Monday, December 15, 2003


Nothing so terrorises film critics than when an auteur director makes a popular, or shall we more accurately say populist, picture. When the auteur sticks religiously to the idea of Cinema-with-a-Capital-C the critical fraternity are at one; another triumph of thoughtful cinema filled with arresting images from one of the major talents of our day, irrespective of how mind-numbingly dull and unspeakably boring the film may be. When the auteur makes a movie though, a movie that people will hand over hard-earned gelt to see, the Emperor has no clothes defence will no longer wash. The pretence that the critic has a greater sensibility to the masses falls when the masses are addressed by the picture, and thus we understand how critics scattered for cover this summer when Ang Lee’s Hulk was released.

There were no reviews lauding Hulk, nor were there any condemning the film. It was just there, impossible to ignore, rather like the protagonist’s own green self. I believe it performed adequately at the box office, in that it wasn’t an unmitigated stinker like the Charlie’s Angels or Matrix sequels, but neither was it a runaway success like Independence Day was all those years ago. It was just there.

An Spailpín finally caught up with Hulk courtesy of his local video library, and has come to this conclusion: Hulk is a very fine comic book film indeed, and is a worthy addition to the pantheon of comic book adaptations, up their with the great ones like Tim Burton’s Batman and the first X-Men movie, and well away from the basement, such as Joel Schumacher’s Batman and the second X-Men movie.

In choosing his source material, Ang Lee looked past the seventies TV series and to the original Incredible Hulk comics themselves. This was a brave move to begin with, as it was through the TV series that most people came to know the Hulk in the first place. Instead, Lee instructed his CGI designers to make the Hulk look more like his comic self, and less like Lou Ferrengo.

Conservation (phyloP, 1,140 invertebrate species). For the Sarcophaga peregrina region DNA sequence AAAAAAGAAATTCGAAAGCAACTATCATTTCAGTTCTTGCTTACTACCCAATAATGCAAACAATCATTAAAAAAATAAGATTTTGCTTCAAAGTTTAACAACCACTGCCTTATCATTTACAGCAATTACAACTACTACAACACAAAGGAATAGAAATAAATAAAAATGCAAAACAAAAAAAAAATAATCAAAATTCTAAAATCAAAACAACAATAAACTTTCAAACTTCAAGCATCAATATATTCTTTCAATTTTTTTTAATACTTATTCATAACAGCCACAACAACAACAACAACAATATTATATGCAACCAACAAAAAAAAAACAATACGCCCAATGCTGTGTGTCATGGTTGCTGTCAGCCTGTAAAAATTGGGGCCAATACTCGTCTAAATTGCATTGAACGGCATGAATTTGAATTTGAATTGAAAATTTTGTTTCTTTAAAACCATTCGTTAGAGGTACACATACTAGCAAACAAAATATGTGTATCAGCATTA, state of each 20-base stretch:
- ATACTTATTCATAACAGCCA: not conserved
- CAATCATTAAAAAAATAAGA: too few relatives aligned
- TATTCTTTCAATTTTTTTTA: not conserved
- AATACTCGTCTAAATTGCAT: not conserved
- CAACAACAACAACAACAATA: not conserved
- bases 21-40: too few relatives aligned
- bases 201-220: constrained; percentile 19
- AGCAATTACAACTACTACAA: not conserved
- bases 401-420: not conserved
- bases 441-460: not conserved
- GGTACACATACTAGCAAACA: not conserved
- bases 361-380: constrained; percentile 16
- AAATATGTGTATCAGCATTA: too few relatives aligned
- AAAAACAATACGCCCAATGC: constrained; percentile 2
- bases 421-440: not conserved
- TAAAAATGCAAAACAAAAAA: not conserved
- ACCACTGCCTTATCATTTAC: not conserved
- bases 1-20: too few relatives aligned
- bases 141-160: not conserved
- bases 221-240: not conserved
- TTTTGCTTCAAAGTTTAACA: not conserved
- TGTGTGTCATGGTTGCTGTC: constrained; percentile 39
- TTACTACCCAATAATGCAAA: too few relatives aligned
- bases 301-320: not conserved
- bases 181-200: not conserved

The comic’s influence is manifest throughout the picture, most marvellously in the cuts from scene to scene. Lee uses split screens and all the tricks of his trade to replicate the look of a comic strip in the movie, and it works tremendously well. The casting is good also – even a giant of the method such as Hoffman or Day Lewis would be hard to put to replicate a situation where the hero grows to twenty feet tall and turns green whenever he’s in a bit of a snit; as such, the best thing to do is to go with caricatures and take it from there. All Eric Bana has to do is look troubled, and this he does with aplomb, not least in the marvellous line, “what worries me most is, when the rage comes on me, I like it.” A great line for this movie. Jennifer Connolly must simply look equally concerned and beautiful, which is no hardship to her, and the great and legendary Sam Elliot is unable to put a foot wrong on any occasion, even in a role as thankless as his in We Were Warriors, with Mel Gibson. Even Nick Nolte hams it up like a man that comes from the Planet Egg.

The CGI graphics are very well done, sufficiently arresting of belief to stop us from asking the age old question: if the Hulk gets so massive, how come all his clothes are shredded par those necessary to preserve modesty? Far better than in Sam Rami’s Spiderman, for instance, where the CGI business was the only disappointment in an otherwise admirable adaptation.

Finally, the debt the movie owes to Bill Bixby and the original TV series is not entirely forgotten – there is one line in the movie that will have devotees grinning with the happiness one enjoys when one meets an old friend, and where’s the harm in spreading the joy?